The ESA Methodology of Teaching - Types of ESA Lessons

 

This particular methodology is known as a straight arrow ESA lesson. If every single lesson that we undertook with our students was a straight arrow ESA lesson then it is quite possible that the students would be able to predict what is going to come up next and whilst this is good for the lower level students, then it could potentially become a little bit boring for our higher level students. So what Harmer did in his ideas about ESA, was to generate two other types of ESA lesson that we can use to try and generate a little bit more interest. So, the other two types of ESA lesson that we can follow: The first is known as a boomerang lesson and the second is known as a patchwork lesson and what we're going to do is to have a look at those other types of ESA lesson in a little bit more detail. Okay, so what we'll do now is to go through each of the types of lesson to see how they are created. The straight arrow, as its name implies, is just running through each of the three phases E, S and A in a straight line. The second type of lesson is known as the boomerang and, as the name implies, what happens in a boomerang lesson, is that we send something out to start with and that comes back to us. A boomerang lesson would be something like this. We always start whatever type of lesson it is with an engage phase. That's to get them talking and thinking in English. From the engage, we then move directly into an activate activity before we have studied any of the language. What is likely to happen here is that the students are not going to create the perfect language, either in terms of their vocabulary or in terms of the grammar. So, this is going to indicate a gap in the students? knowledge. What we can then do, knowing what that gap in the knowledge is, is to study that particular gap and once we've completed that, we can then reactivate in the second activate phase to see whether they are able to use that knowledge. In the patchwork ESA lesson, really all we can say here is that we're going to start with an engage phase, we're going to end with an activate phase and really anything we like can happen in here, in terms of the A's and the S's and the E?s. So, in the patchwork lesson, what we're doing is putting together all of these different components E, S and A in no particular order. What we'd like to do now is to have a look at actual examples of each of these three types of lesson so that you get a clearer idea of what they might involve.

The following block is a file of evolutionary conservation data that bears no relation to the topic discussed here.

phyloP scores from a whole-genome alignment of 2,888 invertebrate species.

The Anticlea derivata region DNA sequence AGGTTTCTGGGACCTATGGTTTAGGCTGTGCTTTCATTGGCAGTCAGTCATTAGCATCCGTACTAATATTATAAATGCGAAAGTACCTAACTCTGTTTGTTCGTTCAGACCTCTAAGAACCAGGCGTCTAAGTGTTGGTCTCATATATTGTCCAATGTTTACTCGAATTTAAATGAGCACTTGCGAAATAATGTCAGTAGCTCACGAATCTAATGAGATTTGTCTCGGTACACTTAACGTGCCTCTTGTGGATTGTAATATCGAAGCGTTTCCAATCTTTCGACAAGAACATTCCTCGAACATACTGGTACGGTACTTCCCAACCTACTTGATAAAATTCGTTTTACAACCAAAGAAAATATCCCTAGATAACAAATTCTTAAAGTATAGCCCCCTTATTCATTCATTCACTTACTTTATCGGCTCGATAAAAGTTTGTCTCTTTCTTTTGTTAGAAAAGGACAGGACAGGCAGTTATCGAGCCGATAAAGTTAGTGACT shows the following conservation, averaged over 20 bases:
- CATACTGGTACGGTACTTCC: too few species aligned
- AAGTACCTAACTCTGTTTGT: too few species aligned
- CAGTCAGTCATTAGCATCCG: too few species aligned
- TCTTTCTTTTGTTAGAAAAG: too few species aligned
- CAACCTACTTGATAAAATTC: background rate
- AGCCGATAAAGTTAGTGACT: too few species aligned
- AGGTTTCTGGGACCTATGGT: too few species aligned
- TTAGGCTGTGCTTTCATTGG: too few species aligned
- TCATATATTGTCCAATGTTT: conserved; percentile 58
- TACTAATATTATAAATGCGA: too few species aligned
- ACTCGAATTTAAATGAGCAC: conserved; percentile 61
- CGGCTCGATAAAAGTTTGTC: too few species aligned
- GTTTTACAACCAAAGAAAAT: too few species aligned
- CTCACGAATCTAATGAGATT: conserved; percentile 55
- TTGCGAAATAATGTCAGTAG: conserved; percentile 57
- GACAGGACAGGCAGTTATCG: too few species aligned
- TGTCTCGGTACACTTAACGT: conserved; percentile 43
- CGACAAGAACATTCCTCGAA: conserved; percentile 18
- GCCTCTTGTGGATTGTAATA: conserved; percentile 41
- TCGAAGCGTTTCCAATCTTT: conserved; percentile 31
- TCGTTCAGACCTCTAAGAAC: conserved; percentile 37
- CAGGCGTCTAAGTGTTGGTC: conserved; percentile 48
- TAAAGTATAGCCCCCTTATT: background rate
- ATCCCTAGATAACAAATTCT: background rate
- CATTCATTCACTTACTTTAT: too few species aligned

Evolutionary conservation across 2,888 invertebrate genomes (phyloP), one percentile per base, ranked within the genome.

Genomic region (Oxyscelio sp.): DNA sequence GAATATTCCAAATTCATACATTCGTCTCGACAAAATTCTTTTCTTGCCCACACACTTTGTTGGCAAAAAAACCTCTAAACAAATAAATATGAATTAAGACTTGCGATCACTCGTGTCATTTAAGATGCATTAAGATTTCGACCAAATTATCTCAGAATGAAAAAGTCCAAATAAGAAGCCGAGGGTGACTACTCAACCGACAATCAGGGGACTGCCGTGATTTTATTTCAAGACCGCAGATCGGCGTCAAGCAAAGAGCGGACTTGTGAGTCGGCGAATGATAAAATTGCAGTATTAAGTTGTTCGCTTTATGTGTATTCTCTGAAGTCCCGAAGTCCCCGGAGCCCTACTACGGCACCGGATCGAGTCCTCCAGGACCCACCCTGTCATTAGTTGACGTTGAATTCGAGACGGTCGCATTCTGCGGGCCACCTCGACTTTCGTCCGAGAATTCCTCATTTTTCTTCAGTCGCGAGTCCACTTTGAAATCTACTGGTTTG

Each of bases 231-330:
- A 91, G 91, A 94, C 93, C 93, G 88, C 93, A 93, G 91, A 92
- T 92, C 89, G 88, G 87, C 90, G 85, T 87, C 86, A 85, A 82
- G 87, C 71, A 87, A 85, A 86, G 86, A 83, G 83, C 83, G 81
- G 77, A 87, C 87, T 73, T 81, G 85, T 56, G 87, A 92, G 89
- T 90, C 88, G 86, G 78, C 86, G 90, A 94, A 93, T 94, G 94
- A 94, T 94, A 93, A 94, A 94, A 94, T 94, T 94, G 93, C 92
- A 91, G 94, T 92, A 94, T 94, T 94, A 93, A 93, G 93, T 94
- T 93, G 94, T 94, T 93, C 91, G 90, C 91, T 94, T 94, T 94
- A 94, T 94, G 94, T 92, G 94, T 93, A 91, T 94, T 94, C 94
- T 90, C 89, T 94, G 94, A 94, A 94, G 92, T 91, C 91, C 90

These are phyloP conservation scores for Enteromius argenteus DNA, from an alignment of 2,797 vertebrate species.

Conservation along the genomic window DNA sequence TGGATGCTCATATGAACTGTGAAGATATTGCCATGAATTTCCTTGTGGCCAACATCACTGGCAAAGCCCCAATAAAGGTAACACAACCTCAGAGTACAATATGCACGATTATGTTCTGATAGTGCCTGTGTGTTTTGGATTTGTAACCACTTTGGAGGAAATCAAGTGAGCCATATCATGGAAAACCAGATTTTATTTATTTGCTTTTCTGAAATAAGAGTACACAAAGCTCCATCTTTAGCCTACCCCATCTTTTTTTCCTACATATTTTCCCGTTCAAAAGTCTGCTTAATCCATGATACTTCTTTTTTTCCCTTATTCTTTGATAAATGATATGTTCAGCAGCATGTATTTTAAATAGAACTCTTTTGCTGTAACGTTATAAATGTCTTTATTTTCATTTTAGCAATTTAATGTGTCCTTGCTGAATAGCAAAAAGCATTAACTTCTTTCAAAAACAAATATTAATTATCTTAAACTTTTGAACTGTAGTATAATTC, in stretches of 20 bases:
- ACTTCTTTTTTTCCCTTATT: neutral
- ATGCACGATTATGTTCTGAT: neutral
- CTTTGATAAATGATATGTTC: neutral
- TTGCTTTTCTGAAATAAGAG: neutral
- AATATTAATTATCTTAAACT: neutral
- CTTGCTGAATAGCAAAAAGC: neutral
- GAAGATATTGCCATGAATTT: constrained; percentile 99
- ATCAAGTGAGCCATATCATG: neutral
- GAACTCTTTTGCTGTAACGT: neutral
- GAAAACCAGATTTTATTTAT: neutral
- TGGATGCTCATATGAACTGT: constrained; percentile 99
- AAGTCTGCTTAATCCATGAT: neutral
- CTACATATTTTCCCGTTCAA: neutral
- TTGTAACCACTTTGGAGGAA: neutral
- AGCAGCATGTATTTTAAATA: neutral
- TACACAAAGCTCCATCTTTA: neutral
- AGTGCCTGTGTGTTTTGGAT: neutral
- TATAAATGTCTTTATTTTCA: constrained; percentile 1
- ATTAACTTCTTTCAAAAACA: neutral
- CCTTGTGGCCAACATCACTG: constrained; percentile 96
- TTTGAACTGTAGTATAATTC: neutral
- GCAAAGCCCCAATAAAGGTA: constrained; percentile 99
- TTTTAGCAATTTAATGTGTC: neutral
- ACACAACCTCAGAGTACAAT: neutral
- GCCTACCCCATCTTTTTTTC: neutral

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This is a very obvious that a teacher will have to face various problems throughout the teaching session. The teacher should be well known about dealing with those problems. Facing new group of students will need a rapport establishment among all students as they all are new for each other and even unfamiliar with EFL methodology. Teacher should conduct activities that help to establish rapport, to find out about students, their needs and their English level on first lesson. Questionnaire, survey, ?Tell us about? game, pass the ball game and Needs analysis are useful activities to be carried out to achieve things that mentioned above. Running class straight away as soon as teacher and students get in the classroom may not be effective way to motivate students. Students should be warmed up by making a fun start as we also studied in ?Engage? phase before taking students to ?Study? phase with a full participation. Dealing with a group with different level of students can be a challenging task for the teacher. However, followings can be applied to resolve this problem: - Use different materials by splitting stronger and weaker students into two different groups. The teacher must assure that he is giving an equal attention to both groups or else, one of those can be demotivated. - Giving complicated task to stronger students but use same materials for both groups - Using same materials could be frustrated to weaker and boring to stronger students as they won?t find any room to progress or deal with activities that is relevant to their level. - Giving an opportunity to let stronger students work with weaker and help the weaker to learn. Large classes are another big challenge for teachers. However, following techniques can be used to create successful classes: - Use worksheets rather than go through whole class activities - Group work - Ensure the teacher?s voice is clear enough and so is the board work - Choral repetition - Appoint group leaders to help you out with managing the big class - Large class can be dynamic and useful for teachers as it carries large amount of different ideas and thoughts from students Teacher should make sure students use English language as much as possible. However, monolingual classes can be harder to stop all students using their native tongue. Followings can be carried out to encourage students to speak English: - Use an appropriate level of activities - Give a clear instruction so, the students don?t have to make one another understand in their native language. - Encourage students to use English as much as they can rather than strictly ban them to use their native language. It may lead a big silence. Minor errors in speaking should be avoided by teacher. - Try to respond students in English all the time so, they will be bound to use English with you - Keep reminding students to speak English Some students don?t want to participate due to cultural behavior or confidence issues. Using plenty of pair work, controlled practice, role play and a tape recorder can help teacher to deal with this matter. Teacher shouldn?t escape listening practice because of students are weak with listening skills rather than helping students to improve their listening skills. Tape?s quality and volume clarity must be checked before ensuring this problem. Similarly, teacher must prepare extra activities for stronger students to carry on even after they finish with first one quicker than weaker students.